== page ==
Skip to content

Joint theatre project: Preserving the scene

USask, City of Saskatoon researching sustainable theatre strategies.
USask drama professor and head of the Department of Drama Carla Orosz and City of Saskatoon Arts and Grants Consultant Kathy Allen.

SASKATOON — A joint project between the University of Saskatchewan (USask) and the City of Saskatoon will explore best practices for creating sustainable and shared resources.

From the USask Department of Drama to the professional theatre stages scattered throughout Saskatoon and nearby communities, the vibrant local theatre scene in Saskatchewan continues to grow. Now, the focus is ensuring the theatre scene remains sustainable for future generations of aspiring actors and artists.

USask drama professor and head of the Department of Drama Carla Orosz is working with City of Saskatoon Arts and Grants Consultant Kathy Allen to figure out the best ways to share resources among theatre organizations and build a sustainable theatre production ecosystem for the future.

"If artists don’t have those resources, some artists will pay out of their own pocket to entertain and bring arts and culture into our province. That shouldn’t happen. They might make the decision that they can’t afford to do it in the future,” Orosz said. “In order for artists and companies to not sacrifice themselves, we need to support them.”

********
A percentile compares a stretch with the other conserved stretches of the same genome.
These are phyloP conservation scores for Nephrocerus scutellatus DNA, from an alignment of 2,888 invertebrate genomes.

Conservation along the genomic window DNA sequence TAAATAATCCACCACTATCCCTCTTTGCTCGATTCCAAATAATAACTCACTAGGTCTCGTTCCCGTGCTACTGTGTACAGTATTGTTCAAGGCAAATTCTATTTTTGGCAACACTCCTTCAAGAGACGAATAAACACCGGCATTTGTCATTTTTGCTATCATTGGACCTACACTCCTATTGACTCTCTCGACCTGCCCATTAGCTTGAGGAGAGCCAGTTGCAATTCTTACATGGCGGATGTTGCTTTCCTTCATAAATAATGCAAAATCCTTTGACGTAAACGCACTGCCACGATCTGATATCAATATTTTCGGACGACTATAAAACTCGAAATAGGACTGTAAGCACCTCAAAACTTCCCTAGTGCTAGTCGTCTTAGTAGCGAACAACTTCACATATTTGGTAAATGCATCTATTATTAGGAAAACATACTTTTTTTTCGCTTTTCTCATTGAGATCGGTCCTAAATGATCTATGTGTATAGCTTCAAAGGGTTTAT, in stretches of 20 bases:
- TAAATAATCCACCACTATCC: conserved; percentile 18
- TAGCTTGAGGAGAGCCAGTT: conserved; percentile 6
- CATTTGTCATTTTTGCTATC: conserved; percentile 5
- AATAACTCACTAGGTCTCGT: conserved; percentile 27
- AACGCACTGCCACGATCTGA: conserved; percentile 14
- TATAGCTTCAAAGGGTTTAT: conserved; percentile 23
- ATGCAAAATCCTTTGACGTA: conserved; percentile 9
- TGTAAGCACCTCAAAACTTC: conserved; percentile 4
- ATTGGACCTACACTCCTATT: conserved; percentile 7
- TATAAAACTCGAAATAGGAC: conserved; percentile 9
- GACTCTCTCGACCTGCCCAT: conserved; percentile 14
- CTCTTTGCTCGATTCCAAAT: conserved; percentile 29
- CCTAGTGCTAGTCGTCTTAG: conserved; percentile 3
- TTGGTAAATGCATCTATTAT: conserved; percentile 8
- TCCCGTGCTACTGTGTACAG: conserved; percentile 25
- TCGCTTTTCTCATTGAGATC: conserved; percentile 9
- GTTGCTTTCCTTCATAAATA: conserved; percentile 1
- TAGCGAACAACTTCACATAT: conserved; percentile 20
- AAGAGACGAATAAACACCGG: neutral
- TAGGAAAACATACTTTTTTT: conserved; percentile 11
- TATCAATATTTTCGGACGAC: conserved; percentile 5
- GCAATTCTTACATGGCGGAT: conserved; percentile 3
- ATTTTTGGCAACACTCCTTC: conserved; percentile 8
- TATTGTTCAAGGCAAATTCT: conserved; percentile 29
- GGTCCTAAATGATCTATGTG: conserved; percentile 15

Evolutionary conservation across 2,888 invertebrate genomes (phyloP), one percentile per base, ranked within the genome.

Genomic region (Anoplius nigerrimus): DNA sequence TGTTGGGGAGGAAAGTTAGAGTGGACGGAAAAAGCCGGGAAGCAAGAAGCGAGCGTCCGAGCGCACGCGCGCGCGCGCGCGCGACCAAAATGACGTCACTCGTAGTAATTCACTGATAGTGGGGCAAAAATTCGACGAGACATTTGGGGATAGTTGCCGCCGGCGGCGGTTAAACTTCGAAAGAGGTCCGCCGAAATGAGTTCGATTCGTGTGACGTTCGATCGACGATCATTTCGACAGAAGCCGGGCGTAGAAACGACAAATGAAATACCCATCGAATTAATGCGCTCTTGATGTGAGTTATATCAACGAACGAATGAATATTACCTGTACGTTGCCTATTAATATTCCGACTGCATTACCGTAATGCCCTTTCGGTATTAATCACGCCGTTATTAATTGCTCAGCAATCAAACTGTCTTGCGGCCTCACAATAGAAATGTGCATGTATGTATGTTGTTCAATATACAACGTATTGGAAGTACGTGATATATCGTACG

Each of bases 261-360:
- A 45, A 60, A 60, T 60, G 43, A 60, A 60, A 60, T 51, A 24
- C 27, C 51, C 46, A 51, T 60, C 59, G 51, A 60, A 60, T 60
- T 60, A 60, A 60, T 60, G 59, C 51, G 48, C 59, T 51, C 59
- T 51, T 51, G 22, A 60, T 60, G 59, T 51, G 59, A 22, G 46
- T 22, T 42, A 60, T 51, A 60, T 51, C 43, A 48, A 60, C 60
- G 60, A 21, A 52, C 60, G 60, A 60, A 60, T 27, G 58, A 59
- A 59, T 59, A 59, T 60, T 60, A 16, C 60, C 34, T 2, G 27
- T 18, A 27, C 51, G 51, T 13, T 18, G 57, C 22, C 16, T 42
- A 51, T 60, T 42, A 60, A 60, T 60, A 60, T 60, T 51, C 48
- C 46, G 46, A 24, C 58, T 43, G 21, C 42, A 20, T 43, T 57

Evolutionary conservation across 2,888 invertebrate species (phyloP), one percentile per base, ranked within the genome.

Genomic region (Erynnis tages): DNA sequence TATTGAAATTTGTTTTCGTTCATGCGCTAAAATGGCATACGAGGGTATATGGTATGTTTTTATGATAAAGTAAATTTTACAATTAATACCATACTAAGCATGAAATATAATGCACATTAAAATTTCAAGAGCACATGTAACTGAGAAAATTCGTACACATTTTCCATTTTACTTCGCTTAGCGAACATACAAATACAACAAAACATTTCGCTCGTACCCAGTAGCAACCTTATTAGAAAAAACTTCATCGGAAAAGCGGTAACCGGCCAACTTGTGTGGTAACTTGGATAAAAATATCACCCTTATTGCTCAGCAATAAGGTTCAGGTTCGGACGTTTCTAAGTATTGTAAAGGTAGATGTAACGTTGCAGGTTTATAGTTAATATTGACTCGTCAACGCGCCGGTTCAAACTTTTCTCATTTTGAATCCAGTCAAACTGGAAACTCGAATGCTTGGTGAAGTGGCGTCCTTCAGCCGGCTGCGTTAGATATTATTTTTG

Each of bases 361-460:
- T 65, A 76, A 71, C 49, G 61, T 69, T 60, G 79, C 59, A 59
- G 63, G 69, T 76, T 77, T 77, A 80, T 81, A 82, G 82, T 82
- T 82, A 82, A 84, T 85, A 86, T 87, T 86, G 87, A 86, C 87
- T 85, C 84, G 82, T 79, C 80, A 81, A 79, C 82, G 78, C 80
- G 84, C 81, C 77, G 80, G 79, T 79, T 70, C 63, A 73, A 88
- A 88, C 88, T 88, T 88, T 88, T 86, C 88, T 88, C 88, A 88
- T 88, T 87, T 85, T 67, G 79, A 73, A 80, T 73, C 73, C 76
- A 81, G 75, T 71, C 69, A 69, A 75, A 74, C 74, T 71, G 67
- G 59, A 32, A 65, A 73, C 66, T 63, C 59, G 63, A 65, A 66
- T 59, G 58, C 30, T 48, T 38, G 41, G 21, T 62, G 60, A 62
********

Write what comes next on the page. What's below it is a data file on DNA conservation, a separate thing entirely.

The research project received $29,000 through the Research Junction initiative and will look for ways to make modern theatre more sustainable and hopefully grow new theatre companies and artists in a more sustainable model.

By looking for ways to collaborate with resources and by teaching more sustainable, forward-thinking design practices to up-and-coming drama students, Orosz said there is a push towards making theatre more environmentally and fiscally friendly for the future.

Allen said modern theatre companies, especially in the wake of the COVID-19 pandemic which shut down so many productions, are “easily stretched” by the demands of shows being produced.

She pointed to an environmental forum for arts groups in October of 2022 that showed there was an interest in the artistic community to address sustainability.

“It’s not just about saving money. It’s about saving energy. And certainly, I hear the young designers talking about it in a different way,” Allen said. “It’s about not spending resources you don’t have to. What can you reuse, recycle ... it’s pretty practical.”

The project will explore the sharing of resources and the sharing of spaces. Part of the funding will go towards creating an archive of props, costumes, set pieces and other resources to be accessible by the community, moving towards a “sharing economy” model that could theoretically keep both costs and waste down for theatre companies.

“We want to stop putting stuff into a landfill,” Orosz said. “Where do all these beautiful new things go? And right now, every theatre is running out of space.”

This project was awarded funding by the Research Junction initiative. Research Junction is a collaboration between the City of Saskatoon and USask’s Research Acceleration and Strategic Initiatives “to support the development of joint research projects that address contemporary urban issues for the benefit of Saskatoon residents.”

 — Submitted by USask Media Relations